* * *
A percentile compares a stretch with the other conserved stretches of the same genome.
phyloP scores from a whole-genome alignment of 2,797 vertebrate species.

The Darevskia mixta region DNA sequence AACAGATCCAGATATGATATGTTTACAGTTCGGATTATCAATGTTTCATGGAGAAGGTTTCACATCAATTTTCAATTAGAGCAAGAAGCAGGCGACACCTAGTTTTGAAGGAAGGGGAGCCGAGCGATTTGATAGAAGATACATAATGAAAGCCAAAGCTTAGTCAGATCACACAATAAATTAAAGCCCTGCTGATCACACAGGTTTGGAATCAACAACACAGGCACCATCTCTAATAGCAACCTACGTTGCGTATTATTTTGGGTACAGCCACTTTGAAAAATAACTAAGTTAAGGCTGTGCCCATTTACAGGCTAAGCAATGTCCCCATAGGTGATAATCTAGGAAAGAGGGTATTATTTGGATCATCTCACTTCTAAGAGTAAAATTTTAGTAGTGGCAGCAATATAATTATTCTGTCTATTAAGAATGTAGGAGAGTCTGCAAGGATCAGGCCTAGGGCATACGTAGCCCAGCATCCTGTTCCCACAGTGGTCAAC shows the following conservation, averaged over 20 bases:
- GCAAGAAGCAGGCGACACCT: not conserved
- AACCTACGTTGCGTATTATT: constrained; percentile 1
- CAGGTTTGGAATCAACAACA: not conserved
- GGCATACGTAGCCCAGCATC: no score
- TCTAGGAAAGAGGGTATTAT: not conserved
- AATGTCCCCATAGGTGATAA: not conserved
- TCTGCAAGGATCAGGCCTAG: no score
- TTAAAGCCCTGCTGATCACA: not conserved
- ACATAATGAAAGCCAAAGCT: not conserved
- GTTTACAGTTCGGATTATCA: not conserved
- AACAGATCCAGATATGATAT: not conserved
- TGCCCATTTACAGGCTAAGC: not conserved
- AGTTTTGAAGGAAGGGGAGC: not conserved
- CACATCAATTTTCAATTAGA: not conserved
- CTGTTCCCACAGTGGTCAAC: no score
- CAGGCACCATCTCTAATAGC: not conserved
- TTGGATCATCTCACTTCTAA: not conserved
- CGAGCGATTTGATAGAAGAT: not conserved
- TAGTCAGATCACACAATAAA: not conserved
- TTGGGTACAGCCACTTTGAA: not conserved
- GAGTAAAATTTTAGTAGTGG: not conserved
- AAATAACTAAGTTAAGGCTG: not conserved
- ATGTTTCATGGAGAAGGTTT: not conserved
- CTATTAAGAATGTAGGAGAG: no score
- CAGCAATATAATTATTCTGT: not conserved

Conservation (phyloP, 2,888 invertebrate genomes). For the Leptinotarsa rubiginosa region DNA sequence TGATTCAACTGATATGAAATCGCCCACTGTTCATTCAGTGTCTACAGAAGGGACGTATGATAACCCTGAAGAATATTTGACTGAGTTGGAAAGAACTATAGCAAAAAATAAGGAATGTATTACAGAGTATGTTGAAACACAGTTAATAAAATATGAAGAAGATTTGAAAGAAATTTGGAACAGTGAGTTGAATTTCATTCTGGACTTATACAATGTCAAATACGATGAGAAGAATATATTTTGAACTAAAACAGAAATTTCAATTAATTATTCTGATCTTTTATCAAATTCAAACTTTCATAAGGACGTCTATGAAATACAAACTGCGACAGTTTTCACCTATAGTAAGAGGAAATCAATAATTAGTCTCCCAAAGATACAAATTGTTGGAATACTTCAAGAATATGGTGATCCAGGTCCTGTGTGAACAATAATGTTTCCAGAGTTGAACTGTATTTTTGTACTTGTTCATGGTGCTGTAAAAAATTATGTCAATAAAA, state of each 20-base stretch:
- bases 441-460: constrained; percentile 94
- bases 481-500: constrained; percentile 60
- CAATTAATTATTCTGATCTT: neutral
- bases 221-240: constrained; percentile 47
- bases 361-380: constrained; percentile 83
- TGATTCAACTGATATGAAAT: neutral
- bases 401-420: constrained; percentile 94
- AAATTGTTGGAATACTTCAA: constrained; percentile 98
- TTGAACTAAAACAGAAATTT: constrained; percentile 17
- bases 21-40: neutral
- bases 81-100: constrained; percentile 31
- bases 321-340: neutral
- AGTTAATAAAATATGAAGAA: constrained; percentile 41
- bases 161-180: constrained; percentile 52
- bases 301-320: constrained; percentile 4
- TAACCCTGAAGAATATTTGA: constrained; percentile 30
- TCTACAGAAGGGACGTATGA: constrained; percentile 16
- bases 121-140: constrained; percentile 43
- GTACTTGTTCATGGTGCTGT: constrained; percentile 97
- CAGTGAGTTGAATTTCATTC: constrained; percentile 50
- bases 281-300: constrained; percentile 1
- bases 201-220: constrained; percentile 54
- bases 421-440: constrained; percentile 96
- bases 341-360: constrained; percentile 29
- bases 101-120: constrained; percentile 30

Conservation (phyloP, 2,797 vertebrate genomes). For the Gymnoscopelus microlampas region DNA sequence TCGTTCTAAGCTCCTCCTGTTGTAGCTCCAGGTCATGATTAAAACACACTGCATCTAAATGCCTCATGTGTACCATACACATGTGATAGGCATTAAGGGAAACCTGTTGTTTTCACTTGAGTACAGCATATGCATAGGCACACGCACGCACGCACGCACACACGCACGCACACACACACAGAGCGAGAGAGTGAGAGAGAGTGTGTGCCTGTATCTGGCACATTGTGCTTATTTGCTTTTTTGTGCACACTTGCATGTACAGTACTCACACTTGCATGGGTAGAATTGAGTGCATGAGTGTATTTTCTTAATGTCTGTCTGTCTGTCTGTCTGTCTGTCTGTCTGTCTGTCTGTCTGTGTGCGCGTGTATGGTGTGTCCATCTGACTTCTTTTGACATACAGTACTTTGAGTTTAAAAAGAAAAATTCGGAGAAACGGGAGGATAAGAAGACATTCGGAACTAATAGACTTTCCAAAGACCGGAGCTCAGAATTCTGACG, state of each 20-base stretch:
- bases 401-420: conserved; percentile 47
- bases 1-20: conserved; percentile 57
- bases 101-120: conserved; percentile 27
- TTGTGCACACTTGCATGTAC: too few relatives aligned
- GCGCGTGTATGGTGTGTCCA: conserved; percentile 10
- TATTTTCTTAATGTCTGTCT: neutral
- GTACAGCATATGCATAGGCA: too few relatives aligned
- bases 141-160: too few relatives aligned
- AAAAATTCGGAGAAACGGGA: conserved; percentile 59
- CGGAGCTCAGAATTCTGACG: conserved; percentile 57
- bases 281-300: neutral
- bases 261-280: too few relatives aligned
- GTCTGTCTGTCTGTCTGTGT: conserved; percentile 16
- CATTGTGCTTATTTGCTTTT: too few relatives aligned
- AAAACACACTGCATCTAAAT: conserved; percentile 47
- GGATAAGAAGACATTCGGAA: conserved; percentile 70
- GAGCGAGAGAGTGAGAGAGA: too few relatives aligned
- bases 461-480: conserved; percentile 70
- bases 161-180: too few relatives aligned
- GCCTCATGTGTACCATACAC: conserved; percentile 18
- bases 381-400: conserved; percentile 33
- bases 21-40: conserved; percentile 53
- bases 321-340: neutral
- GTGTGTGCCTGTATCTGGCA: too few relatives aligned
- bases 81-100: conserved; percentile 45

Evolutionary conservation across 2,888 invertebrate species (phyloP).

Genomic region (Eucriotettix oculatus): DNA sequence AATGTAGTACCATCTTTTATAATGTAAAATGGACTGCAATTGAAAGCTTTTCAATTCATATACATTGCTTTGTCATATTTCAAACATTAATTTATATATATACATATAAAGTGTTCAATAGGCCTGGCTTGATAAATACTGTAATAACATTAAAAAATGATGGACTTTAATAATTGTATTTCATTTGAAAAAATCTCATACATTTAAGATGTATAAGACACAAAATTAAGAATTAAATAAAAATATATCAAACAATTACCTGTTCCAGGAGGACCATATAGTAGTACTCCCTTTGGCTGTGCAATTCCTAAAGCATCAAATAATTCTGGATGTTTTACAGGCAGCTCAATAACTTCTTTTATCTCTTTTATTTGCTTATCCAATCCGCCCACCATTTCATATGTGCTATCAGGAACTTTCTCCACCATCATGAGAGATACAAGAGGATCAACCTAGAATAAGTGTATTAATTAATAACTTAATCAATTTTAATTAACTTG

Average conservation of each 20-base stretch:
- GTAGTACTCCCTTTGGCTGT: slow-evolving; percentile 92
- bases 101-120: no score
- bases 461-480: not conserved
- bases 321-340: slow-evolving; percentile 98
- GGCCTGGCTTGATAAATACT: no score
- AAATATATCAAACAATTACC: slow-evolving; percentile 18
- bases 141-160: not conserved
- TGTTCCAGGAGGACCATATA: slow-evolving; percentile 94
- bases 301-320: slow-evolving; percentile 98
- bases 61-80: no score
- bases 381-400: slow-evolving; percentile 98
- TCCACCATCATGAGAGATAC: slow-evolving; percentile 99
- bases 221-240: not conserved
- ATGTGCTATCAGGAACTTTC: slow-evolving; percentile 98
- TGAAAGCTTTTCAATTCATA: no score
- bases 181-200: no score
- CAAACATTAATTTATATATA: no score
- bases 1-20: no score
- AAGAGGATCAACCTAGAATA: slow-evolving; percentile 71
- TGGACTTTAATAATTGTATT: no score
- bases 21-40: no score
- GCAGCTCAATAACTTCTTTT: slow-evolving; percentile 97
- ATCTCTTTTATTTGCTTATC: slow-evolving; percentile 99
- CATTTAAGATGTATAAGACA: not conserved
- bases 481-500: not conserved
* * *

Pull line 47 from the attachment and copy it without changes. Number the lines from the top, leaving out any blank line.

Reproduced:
- bases 121-140: constrained; percentile 43